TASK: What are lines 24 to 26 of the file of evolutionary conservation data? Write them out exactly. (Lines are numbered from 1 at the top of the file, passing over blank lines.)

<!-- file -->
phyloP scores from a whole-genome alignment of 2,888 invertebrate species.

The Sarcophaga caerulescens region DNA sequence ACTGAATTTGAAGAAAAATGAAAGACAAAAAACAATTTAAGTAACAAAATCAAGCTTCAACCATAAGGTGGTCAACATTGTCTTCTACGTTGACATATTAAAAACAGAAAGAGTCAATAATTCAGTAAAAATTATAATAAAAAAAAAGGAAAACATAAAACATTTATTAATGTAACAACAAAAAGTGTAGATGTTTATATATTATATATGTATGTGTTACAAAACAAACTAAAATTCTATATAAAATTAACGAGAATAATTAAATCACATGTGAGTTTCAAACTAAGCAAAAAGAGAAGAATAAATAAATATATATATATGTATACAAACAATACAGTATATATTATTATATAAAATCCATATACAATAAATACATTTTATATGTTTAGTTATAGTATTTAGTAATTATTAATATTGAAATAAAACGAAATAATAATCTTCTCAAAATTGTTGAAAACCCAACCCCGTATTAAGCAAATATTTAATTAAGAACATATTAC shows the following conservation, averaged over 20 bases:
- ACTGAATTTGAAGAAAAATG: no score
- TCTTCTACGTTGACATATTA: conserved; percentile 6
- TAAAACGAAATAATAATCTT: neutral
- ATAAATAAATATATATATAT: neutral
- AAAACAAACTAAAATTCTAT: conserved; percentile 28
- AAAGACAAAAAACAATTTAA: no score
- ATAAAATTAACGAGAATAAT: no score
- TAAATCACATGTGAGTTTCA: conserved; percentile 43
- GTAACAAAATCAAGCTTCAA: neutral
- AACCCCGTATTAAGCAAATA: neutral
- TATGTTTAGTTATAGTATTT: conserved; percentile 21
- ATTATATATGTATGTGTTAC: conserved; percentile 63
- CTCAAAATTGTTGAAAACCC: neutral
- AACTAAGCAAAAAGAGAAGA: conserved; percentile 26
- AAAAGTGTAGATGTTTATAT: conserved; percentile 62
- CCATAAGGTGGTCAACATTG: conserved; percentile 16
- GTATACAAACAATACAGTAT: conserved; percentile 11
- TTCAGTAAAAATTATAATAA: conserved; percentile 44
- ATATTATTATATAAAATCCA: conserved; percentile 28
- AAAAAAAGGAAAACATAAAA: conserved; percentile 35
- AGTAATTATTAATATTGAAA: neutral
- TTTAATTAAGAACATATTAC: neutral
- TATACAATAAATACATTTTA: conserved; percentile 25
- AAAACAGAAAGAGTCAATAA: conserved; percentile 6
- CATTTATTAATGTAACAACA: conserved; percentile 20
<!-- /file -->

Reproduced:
- TTTAATTAAGAACATATTAC: neutral
- TATACAATAAATACATTTTA: conserved; percentile 25
- AAAACAGAAAGAGTCAATAA: conserved; percentile 6